In addition to their expanded presence through Twitch, IMPACT also recently signed a deal with MX52 to air the weekly show in Mexico, which has become an emerging market thanks to the partnerships with AAA, Lucha Underground, and The Crash.

The Impact of New Partnerships

Under the new leadership, IMPACT also made the decision to release all character trademarks to the performers themselves. It was a huge sign of goodwill and good PR, as it followed the lengthy battle with the Hardys over the rights to the Broken gimmick.

And while nothing is official, there have also been rumblings of IMPACT starting to establish relationships with Ring of Honor and New Japan Pro Wrestling. This was noted when Austin Aries showed up with the IMPACT Global Championship on ROH and returned to win a PPV match against Kenny King, as well as when Taiji Ishimori, who originally came over to IMPACT during their short-lived working relationship with Pro Wrestling NOAH, continued to make appearances for the company even now that he is working for NJPW. Not to mention, IMPACT is working with Chris Jericho on his Rock’N’Wrestling Rager, where Sami Callihan is already slated to face ROH/NJPW’s Marty Scurll in singles action.

The Impact of New Talent

And as for those issues of the revolving door of talent, the new year has seen top independent wrestlers like Tessa Blanchard, Joe Hendry, Brian Cage, Rich Swann, Sami Callihan, Matt Sydal and Johnny IMPACT, join the roster. In some of these cases, Blanchard’s being the most prevalent, they seemingly even chose IMPACT over offers from WWE. The same can be said for Eli Drake, who certainly surprised many when he chose to re-sign with IMPACT, despite there being reported interest from WWE.

Others, who aren’t exactly new talent, have also found themselves in elevated roles such as Drake, Eddie Edwards, Moose, LAX (Santana and Ortiz) and the Belt Collector himself, Austin Aries. IMPACT has such a great and diverse pool of talent now and it’s led to a much-improved product and much improved weekly show.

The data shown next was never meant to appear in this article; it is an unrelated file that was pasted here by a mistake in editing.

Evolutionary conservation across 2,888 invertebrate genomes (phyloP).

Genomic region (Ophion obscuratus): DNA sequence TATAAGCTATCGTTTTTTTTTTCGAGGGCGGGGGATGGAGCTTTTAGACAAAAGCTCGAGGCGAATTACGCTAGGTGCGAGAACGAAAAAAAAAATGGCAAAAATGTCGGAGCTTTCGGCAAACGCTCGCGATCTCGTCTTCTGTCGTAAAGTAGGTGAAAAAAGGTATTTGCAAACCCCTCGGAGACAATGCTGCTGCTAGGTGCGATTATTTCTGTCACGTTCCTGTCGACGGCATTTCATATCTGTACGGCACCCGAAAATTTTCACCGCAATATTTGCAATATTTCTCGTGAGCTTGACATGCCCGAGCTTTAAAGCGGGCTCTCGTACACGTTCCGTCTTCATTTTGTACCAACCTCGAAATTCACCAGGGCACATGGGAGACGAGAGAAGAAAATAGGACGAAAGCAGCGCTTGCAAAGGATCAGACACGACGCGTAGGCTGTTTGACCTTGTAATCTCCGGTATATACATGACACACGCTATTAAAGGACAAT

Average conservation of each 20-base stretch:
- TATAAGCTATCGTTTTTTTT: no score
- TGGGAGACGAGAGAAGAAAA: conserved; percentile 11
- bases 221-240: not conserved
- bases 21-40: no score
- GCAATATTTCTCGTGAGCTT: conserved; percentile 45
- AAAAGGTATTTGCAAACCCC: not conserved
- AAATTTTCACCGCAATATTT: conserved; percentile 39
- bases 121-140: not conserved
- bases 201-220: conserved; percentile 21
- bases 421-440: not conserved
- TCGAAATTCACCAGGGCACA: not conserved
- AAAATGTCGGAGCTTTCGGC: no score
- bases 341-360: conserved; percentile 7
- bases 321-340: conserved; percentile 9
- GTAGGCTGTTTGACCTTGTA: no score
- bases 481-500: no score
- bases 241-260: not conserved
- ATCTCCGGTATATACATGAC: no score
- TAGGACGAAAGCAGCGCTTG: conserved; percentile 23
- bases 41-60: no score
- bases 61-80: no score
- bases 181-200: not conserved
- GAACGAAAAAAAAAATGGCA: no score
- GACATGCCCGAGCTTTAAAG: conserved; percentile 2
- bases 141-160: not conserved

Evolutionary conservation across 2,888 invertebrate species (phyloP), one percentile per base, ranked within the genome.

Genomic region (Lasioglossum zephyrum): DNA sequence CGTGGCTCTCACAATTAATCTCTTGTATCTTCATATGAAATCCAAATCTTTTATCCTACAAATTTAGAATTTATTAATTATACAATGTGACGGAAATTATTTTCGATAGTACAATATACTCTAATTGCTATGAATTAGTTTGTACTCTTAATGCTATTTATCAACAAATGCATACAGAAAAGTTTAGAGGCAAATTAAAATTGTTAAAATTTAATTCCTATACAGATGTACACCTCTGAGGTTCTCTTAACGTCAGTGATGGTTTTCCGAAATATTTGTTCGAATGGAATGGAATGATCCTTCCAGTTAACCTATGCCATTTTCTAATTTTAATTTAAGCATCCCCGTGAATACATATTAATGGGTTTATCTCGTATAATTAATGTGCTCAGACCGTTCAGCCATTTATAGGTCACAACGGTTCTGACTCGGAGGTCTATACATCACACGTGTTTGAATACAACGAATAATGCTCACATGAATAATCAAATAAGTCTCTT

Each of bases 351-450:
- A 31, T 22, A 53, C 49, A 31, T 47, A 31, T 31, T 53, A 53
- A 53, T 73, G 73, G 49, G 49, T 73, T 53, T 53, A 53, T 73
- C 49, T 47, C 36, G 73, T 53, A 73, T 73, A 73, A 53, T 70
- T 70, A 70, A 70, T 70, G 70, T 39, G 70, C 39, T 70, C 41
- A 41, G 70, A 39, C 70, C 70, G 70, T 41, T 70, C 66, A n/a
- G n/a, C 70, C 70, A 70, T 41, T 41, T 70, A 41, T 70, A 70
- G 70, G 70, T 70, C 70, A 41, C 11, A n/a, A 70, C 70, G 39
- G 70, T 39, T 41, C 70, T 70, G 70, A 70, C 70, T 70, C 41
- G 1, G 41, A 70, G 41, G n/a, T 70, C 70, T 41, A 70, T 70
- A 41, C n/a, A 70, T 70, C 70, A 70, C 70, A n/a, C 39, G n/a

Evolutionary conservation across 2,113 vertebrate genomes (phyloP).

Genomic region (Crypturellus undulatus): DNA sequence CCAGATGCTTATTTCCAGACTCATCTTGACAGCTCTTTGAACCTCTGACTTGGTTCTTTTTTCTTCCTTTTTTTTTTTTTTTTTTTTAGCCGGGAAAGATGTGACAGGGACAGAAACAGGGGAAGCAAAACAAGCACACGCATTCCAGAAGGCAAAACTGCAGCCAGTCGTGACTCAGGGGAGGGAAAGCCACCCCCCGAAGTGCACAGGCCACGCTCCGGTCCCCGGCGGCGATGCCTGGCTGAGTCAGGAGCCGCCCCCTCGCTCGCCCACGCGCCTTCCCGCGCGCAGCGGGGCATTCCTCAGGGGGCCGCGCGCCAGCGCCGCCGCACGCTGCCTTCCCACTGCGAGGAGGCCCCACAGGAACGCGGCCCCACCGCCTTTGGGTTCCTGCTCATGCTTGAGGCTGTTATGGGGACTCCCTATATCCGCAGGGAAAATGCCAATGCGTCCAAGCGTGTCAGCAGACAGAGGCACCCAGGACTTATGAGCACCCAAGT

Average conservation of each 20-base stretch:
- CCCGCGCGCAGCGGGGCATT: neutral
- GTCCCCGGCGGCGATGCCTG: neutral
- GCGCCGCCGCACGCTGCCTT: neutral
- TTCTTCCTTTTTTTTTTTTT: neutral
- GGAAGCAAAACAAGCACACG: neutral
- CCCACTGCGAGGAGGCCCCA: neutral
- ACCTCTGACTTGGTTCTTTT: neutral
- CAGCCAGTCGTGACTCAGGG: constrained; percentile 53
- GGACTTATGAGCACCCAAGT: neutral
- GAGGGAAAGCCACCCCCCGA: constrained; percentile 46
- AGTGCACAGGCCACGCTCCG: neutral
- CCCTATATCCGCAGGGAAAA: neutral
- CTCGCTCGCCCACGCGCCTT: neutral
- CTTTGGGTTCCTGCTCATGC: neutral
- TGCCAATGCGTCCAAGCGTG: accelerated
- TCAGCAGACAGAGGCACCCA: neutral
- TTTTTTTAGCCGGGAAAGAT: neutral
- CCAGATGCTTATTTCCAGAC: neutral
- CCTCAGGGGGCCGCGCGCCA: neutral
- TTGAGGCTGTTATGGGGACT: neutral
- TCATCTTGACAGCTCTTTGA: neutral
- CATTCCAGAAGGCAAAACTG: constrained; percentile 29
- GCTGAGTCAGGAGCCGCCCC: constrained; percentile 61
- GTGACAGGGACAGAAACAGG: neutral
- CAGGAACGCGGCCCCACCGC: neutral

The Impact of the Fans

As for the fan mentality, that seems to be changing too. It really does go hand-in-hand with the product. As it has improved, so too has the fan interest and their willingness to give IMPACT a try, be it for the first or second time. Ratings are up, subscriptions to Youtube and Twitch are up, and social influence is up. That means people are talking about IMPACT Wrestling and it’s on their minds much more than it has been. That’s an accomplishment, especially when you note the positive reviews far outweigh the negative when it comes to today’s product.

It’s been a long journey to this point but its one that could have IMPACT set up for future success. The headlines (and these are two actual headlines) have changed from: “How Close Did TNA Come to Going Out of Business This Week?” to “Impact Wrestling: Slammiversary 2018 is Officially Sold Out.”

If nothing else, that just affirms what IMPACT fans in 2018 already know. This company and its product have gotten so much better. For the first time, in a long time, for IMPACT, there is seemingly nowhere to go but up.

Slammiversary XVI can be seen on PPV or through the FITE Network app. The show starts at 8 PM ET on July 22nd. 

 

 

1 COMMENT

  1. The venue has a 3700 person capacity. That includes staff and patrons and is when it is set for concerts standing room only. It is not a 3700 seat venue. It is considerably less when you account for staging, barricades, the ring, and then the space the chairs take up.

LEAVE A REPLY

Please enter your comment!
Please enter your name here

This site uses Akismet to reduce spam. Learn how your comment data is processed.